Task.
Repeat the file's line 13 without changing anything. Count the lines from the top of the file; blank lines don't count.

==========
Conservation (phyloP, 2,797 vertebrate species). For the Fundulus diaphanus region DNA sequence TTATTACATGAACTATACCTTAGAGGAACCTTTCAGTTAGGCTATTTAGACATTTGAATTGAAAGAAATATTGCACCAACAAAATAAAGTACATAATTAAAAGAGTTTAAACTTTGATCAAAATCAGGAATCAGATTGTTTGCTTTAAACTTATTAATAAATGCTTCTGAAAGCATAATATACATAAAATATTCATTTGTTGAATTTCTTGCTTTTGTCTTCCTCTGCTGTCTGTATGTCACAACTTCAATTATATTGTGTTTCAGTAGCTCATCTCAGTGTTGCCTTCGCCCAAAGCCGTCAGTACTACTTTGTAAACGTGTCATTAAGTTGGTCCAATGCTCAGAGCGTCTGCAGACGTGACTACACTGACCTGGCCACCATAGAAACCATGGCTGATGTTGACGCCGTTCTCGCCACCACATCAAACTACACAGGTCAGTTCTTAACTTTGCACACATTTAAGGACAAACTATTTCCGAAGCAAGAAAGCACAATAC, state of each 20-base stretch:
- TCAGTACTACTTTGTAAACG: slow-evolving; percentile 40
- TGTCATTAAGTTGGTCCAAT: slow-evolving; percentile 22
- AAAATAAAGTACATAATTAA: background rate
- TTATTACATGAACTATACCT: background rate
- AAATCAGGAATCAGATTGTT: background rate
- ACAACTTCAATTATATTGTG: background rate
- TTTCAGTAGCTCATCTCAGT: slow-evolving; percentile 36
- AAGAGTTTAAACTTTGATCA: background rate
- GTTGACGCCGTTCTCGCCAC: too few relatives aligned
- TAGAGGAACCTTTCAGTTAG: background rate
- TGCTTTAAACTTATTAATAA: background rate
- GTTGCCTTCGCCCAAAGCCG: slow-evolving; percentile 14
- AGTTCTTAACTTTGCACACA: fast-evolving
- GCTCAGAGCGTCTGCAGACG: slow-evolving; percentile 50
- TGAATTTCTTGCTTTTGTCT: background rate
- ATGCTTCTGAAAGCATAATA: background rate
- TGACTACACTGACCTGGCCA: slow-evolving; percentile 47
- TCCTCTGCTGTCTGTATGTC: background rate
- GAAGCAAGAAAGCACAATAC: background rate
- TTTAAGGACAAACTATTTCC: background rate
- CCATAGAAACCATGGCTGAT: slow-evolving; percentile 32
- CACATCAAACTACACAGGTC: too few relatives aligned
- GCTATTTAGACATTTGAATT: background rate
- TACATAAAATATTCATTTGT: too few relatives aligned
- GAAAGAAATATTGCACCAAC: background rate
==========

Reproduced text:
- GTTGCCTTCGCCCAAAGCCG: slow-evolving; percentile 14